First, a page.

Juno doesn't know what I knew. She's a kid. She's still thinking she can do it all alone, just deal with the whole thing and move on. The clinic will be just another stop in her travels around the neighborhood. But when her schoolmate tells her that the tiny thing growing inside her has fingernails, it's like she stuck a knife in one of those Pilsbury biscuit packages: Juno's hard shell is ruptured, the soft, gooey stuff is pushing out through the seams. She enters the clinic in that state, and it bowls her over. She has no defenses against that tough, sad place; and I have no trouble believing that a clinic in her little town would be tougher and sadder than the clinic in my urban, liberal enclave.

Not that the rupture lasts for long, and I did have a little trouble buying Juno's character. She seemed like a bit of a fantasy to me, like an updated version of Jodi Foster in the Bad News Bears. I saw this film with the lovely and talented Diana Fisher, and as women who've given birth we both felt incredulous that Juno's would have such a lack of connection to what was going on inside her. And, despite the rave reviews, neither of us were terribly impressed by Ellen Page. As Diana put it "I felt like I was watching Ellen Page act the whole time." The truly brilliant performances in this were Jennifer Garner and Jason Bateman, who were so wonderfully subtle in their transformations, and Allison Janney, whose stepmother was the most grounded and complex of all the characters. Diana and I both found the father's character to be a bit unbelievable. Could he really be that detached about never seeing his grandchild again? There was some piece missing there, and it nagged at us. I did love him in the meetings with the adoptive couple, so clearly loving his daughter while guiding her through this difficult situation and wanting to throttle her and hug her at the same time.

If it is all through Juno's eyes, it would explain the missing pieces. Her father wouldn't burden her with his sadness, so she doesn't know about it. In her telling of the story, she might downplay any emotional connection she was developing with he baby growing inside her. Or maybe Diana and I just didn't get it. My mother was adopted, and when I was pregnant I thought a lot about my biological grandmother and how it must be to carry a baby to term knowing that you're going to give it up. Do you have to lock up those tender feelings in a little box until it's all over? I become sad to my very core thinking about it. It's something I chose not to do.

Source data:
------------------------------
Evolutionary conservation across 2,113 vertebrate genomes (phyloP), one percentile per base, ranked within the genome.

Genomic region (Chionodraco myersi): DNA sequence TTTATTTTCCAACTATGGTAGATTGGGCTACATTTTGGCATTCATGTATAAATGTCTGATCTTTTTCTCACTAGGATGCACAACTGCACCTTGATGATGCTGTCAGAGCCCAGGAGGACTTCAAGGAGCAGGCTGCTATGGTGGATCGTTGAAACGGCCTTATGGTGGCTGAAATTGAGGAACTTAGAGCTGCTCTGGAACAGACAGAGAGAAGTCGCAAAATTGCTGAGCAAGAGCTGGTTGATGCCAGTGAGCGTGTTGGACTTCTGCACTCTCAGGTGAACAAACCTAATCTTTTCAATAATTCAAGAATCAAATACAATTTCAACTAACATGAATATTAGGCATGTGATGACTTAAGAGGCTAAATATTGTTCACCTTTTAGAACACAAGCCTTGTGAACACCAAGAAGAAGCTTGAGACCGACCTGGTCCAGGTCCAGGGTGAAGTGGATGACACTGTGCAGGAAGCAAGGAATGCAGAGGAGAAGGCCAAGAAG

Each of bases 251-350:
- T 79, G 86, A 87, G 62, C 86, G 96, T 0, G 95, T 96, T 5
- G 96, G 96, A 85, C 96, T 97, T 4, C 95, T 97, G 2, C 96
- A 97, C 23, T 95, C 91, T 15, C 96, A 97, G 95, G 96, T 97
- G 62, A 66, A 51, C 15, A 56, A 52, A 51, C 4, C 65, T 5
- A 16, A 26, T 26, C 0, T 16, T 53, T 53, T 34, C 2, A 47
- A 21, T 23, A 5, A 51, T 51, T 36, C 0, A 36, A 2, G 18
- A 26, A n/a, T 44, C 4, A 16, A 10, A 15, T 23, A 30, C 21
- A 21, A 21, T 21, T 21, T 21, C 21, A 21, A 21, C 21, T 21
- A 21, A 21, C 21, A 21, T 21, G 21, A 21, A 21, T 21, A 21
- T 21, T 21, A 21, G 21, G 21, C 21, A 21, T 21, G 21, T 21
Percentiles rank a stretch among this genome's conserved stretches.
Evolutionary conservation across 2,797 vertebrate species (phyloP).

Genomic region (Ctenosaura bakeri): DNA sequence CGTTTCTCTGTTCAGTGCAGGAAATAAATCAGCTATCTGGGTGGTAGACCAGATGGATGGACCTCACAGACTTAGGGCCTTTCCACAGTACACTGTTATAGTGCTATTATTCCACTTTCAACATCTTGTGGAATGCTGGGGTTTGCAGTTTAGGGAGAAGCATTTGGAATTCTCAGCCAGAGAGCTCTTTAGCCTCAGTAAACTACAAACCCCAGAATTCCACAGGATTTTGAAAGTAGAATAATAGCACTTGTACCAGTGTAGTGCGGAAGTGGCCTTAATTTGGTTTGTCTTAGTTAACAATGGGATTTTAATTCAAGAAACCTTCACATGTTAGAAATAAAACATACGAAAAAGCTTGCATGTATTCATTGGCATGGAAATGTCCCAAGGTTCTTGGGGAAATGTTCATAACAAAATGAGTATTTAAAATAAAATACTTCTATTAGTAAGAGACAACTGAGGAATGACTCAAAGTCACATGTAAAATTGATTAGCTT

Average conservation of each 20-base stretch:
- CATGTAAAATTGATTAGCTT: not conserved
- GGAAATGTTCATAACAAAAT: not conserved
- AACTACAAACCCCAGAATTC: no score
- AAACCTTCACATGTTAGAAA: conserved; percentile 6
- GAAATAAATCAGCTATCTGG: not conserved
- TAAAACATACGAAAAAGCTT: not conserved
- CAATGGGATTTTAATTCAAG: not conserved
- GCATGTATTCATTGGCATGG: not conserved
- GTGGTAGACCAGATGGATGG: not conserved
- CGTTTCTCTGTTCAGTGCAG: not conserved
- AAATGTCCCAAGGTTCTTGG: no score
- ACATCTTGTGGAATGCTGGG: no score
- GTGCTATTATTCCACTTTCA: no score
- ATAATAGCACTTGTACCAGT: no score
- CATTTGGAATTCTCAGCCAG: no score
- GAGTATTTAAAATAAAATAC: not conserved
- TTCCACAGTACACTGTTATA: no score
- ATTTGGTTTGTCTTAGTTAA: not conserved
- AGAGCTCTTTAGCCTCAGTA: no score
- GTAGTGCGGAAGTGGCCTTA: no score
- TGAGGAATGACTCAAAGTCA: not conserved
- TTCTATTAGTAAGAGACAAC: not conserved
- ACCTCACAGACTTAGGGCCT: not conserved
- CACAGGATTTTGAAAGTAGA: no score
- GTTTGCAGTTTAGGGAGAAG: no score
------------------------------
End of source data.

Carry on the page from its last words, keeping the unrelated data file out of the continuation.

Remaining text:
While writing this piece, I saw a friend read from his book on the Magdalen laundries in Ireland. I was reminded that it was not very long ago that a woman pregnant out of "wedlock" (an appropriate word for what the institution of marriage was for women at one point) was doomed to at best a life of shamed secrecy or, in many societies, a life of institutionalized isolation. Upon discovery of her fallen state, institutions would take over and determine the outcome. The most striking aspect of Juno - and its companion piece, Knocked Up - is that there is never any question that the pregnant woman gets to decide her own path. We may not like their choices as an audience, but we can not dispute that they make the choices themselves. The societal shift is astounding.

I liked Juno. It had its problems. When it was over, Diana and I found that we both wanted to prevent our daughters from seeing it until they were long past adolescence. Would I recommend it? Absolutely. Is it the best of the five best picture nominees? I don't know yet. I'll keep you posted.